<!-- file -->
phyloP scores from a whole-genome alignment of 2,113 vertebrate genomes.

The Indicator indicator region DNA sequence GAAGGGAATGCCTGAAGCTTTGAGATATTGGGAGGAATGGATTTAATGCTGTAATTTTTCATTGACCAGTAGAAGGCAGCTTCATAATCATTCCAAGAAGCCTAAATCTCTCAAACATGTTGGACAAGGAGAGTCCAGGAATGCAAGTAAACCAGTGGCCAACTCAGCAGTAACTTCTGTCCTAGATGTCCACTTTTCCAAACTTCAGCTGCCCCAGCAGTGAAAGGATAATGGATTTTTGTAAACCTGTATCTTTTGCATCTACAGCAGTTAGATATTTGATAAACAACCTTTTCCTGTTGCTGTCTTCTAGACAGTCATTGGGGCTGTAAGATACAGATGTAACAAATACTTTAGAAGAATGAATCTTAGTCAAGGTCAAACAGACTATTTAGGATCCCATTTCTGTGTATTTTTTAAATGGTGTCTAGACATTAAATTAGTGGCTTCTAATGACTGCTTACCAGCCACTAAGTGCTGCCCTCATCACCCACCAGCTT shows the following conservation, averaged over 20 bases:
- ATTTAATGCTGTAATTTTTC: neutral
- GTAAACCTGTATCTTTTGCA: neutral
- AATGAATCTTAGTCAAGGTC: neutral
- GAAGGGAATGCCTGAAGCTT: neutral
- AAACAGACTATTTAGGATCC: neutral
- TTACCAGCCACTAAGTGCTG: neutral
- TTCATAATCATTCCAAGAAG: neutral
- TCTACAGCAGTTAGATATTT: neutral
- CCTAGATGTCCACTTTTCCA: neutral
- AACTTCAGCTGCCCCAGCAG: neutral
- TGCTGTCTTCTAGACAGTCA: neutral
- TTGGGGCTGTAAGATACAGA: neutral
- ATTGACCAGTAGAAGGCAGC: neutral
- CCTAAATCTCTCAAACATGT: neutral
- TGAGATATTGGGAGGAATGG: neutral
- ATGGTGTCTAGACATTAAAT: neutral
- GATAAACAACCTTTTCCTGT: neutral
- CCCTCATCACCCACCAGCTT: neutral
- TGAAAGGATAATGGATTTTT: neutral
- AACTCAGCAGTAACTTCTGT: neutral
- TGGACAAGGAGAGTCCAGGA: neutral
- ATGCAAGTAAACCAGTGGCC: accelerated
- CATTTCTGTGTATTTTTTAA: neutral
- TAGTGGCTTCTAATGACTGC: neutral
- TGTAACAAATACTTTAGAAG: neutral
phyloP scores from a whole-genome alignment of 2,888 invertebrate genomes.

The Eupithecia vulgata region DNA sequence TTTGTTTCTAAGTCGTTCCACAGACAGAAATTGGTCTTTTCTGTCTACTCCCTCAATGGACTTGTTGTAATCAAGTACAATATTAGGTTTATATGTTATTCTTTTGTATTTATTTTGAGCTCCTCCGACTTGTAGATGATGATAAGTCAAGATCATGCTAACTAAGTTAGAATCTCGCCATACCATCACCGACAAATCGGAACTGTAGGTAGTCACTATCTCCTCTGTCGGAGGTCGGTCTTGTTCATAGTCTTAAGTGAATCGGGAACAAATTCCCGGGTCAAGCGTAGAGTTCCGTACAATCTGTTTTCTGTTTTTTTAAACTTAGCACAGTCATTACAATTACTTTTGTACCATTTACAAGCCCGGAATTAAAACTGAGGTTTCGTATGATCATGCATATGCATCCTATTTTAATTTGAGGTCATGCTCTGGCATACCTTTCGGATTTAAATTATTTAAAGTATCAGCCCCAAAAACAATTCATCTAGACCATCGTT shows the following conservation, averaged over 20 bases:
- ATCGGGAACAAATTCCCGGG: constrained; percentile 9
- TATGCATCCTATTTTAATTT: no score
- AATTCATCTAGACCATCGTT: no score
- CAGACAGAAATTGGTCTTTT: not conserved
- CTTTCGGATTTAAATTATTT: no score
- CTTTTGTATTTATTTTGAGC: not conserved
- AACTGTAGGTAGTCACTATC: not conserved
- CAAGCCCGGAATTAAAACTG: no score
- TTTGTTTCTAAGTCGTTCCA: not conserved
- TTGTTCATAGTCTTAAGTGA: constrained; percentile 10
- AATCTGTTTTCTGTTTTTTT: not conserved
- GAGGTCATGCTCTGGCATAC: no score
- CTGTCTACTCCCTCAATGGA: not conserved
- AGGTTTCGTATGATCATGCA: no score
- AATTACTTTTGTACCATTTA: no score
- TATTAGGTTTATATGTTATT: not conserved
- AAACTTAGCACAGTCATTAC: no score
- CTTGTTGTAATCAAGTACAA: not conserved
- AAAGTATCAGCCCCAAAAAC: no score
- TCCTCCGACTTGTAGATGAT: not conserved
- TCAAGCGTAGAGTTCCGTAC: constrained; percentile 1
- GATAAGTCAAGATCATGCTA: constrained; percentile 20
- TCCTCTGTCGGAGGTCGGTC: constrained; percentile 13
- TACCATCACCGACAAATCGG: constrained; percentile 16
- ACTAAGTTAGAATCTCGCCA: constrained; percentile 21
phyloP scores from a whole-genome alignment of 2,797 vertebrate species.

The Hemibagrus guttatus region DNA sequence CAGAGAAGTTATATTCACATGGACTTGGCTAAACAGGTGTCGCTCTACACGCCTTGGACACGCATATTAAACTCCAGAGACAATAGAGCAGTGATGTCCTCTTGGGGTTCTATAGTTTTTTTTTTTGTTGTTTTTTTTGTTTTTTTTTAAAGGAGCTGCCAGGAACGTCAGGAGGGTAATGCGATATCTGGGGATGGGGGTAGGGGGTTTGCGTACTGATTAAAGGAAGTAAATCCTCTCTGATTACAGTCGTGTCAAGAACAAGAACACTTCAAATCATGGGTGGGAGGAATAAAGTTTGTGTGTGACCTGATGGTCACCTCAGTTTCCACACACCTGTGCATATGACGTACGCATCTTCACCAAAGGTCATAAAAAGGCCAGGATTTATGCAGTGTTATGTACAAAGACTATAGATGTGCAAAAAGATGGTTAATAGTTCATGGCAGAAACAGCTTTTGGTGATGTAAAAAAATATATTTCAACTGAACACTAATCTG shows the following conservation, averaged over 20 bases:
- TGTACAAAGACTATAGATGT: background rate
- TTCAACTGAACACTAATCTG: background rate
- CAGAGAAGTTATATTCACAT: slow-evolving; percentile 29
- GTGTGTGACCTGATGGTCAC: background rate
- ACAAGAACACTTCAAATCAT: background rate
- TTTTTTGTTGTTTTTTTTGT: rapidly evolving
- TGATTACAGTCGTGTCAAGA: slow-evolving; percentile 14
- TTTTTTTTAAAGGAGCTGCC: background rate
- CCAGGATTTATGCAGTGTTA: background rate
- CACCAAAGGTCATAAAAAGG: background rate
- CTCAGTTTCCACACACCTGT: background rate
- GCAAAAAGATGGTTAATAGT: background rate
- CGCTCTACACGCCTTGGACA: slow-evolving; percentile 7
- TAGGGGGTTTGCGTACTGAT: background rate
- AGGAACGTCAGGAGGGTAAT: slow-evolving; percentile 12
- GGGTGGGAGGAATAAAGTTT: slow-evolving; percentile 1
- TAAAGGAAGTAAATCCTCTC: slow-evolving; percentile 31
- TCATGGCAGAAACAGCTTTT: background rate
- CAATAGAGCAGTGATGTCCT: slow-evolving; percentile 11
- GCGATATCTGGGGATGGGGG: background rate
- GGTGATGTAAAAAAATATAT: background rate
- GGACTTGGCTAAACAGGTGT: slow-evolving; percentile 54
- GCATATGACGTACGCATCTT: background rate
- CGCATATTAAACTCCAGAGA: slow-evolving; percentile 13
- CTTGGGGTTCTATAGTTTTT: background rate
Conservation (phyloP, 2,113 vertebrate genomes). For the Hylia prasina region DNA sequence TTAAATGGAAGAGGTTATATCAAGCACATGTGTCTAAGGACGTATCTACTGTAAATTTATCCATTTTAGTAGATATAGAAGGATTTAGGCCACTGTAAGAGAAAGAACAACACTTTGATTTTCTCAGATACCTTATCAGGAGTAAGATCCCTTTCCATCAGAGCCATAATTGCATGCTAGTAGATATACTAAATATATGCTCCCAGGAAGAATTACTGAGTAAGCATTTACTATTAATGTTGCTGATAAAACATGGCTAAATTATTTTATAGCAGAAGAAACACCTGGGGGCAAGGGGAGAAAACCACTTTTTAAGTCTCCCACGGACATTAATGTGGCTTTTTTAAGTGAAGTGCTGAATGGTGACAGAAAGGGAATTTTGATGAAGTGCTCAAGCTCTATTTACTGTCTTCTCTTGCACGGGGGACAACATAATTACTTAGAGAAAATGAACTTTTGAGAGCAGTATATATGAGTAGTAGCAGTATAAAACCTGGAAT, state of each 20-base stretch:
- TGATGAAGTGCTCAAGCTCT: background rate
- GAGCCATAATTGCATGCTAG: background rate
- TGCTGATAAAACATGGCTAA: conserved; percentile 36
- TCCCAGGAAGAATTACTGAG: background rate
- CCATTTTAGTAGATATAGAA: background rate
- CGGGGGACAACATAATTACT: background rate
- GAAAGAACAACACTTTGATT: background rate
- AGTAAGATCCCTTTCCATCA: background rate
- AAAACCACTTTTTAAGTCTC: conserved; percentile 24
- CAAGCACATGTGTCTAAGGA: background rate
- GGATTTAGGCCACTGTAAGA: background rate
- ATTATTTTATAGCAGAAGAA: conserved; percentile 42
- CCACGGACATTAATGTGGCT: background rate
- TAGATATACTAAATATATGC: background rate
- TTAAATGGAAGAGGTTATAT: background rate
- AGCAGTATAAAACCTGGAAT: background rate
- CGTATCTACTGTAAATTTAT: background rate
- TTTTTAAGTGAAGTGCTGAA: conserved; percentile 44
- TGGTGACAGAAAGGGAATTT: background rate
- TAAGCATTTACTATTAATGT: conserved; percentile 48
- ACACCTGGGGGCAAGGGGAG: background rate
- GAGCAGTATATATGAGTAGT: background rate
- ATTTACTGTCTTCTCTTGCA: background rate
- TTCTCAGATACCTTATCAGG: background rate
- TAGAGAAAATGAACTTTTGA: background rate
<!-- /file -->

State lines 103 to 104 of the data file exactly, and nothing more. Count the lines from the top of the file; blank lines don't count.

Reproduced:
- ACACCTGGGGGCAAGGGGAG: background rate
- GAGCAGTATATATGAGTAGT: background rate